Member Q&A – Employees working from interstate home

Question

Our organisation conducts a business activity in an entity for which we are required to pay payroll tax in Victoria. This business activity is conducted from our business premises in Victoria near the NSW border.  A number of our employees live in NSW. Some of these employees work from home two or three days per week, with the other days worked from our business premises. The other NSW employees work solely in our business premises in Victoria.

In which state are we required to pay  payroll tax for these employees’ wages?

Answer

A payroll tax liability will typically arise in a state or territory where:

  • an employer’s total Australian wages exceeds that particular state or territories’ tax-free threshold; and
  • the employer has paid wages that are taxable in that state or territory.

To determine in which state or territory an employee’s wages for a particular month are taxable, an employer needs to apply the ‘nexus’ provisions.

The first step in applying the nexus provisions is determining where an employee performed their work during that month.

If the employee performed their work for that month wholly in one state or territory, wages paid to that employee in that month will taxable in that state or territory.

Where an employee performs their work for a particular month in more than one state or territory, wages paid to that employee in that month are taxable in the state or territory as determined by the application of the four tiered ‘nexus’ test outlined below.

These tests must be applied sequentially.

 

Test 1 – Employee’s principal place of residence (PPR)

The PPR test deems the employee’s wages to be taxable in the state or territory in which the employee’s principal place of residence is located in that month.

If an employee has more than one PPR in that month (e.g. due to moving homes), the employee’s PPR on the last day of that particular month is the one taken to be the PPR.

 

Test 2 – Employer’s ABN address or principal place of business

If an employee does not have a PPR in Australian during that month, their wages are taxable in the state or territory where the employer’s ABN address is located.

If the employer does not have an ABN address, or has two or more ABN addresses in different jurisdictions, the employee’s wages are taxable in the state or territory in which the employer’s principal place of business (PPB) in Australia is located.

 

Test 3 – Where wages are paid or payable

If an employee does not have a PPR in Australian during that month and the employer does not have an ABN address or a PPB in Australia in that same month, the employer’s wages are taxable in the state or territory where the wages are paid or payable (ie where the employee’s bank account is located).

If wages are paid or payable in a number of states or territories, the employee’s wages are taxable wages are taxable on the aggregate of the wages in the jurisdiction where the largest proportion of wages is paid.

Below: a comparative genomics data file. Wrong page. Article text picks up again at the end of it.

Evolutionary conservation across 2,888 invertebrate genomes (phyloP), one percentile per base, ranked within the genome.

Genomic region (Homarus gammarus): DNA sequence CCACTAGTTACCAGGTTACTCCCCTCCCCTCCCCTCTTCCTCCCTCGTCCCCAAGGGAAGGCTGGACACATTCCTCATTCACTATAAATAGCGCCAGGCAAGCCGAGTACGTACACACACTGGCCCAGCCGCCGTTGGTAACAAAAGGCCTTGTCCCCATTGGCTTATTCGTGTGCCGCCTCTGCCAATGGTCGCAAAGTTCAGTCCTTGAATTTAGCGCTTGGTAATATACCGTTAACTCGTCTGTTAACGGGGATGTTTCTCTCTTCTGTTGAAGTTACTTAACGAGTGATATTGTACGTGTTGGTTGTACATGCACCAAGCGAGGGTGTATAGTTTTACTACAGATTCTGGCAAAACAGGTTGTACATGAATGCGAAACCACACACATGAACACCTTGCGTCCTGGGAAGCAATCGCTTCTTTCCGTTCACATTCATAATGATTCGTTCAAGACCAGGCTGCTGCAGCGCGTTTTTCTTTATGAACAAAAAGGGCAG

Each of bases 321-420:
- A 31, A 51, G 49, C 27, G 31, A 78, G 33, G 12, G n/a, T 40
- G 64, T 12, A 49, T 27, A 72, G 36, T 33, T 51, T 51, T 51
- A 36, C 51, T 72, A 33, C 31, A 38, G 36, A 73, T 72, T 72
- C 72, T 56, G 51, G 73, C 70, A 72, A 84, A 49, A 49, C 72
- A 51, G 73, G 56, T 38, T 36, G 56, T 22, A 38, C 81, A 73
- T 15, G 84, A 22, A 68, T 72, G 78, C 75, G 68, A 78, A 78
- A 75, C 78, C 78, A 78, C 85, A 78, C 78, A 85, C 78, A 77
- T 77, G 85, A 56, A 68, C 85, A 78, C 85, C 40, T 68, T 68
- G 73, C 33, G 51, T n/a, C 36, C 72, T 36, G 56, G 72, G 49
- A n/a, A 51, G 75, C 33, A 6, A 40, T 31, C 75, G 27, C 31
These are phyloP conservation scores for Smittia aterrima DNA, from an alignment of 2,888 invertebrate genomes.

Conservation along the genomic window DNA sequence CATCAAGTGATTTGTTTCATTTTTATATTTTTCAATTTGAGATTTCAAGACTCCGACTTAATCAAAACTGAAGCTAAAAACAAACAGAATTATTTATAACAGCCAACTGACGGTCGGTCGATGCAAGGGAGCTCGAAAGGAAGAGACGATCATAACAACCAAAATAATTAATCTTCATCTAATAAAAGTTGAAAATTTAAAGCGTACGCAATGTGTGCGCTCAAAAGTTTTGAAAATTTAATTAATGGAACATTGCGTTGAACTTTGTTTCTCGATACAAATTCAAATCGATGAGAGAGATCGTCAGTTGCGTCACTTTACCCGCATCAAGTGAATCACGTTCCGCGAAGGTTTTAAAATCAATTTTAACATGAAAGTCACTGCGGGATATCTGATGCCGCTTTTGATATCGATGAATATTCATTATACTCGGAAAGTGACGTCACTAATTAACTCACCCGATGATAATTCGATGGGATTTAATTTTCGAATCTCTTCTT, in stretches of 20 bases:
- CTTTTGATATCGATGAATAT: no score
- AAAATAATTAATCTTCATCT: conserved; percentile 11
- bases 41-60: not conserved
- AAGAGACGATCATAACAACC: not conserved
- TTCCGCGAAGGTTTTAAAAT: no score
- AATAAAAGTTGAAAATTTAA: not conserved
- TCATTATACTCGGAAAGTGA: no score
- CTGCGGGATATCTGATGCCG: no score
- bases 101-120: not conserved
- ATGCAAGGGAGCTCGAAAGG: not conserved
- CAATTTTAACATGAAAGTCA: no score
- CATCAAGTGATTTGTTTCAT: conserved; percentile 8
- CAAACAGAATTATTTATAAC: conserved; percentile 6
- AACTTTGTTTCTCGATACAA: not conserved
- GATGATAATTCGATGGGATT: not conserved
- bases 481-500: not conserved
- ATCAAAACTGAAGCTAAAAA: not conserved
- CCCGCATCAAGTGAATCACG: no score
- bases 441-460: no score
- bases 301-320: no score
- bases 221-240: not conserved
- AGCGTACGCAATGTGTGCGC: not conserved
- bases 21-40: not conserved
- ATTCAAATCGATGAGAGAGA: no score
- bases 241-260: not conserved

Test 4 – Services performed mainly in the State or Territory.

If an employee does not have a PPR in Australia during that month and the employer does not have an ABN address or a PPB in Australia in that same month and wages are not paid in an Australian state or territory, the employee’s wages for a month are taxable in a particular state or territory if their work for that month was mainly performed in that state or territory. Work is considered to be mainly performed in a state or territory if the actual time worked in that state or territory is more than 50 per cent during the month.

 

We note that when determining which state or territory wages are taxable in, wages paid during a month are deemed to relate to the work performed in that same month e.g. if employees are paid on 1 October in respect of work performed in September, then for payroll tax purposes the wages paid on 1 October will be deemed to be paid in relation to work performed in October. Furthermore, where employees are paid multiple times during a month (e.g. on a weekly basis) the payments are aggregated before being deemed to relate to all work performed during that month. This is the case even if one or more of the payments during the month relate exclusively to work performed in a specific state or territory.

In applying the above to your circumstances:

  • the wages paid to employees that solely perform work in Victoria will be taxable in Victoria;
  • the wages paid to employees that work from their home during any part of the month will be taxable in NSW.

Further information on the nexus provisions is available on the relevant state revenue office websites here: VIC; NSW; QLD; TAS; SA; NT; WA; and ACT.

This article provides a general summary of the subject covered and cannot be relied upon in relation to any specific instance. It is not intended to be, nor should it be relied upon as, a substitute for professional advice. TaxEd Pty Ltd and any person connected with its production disclaim any liability in connection with any use.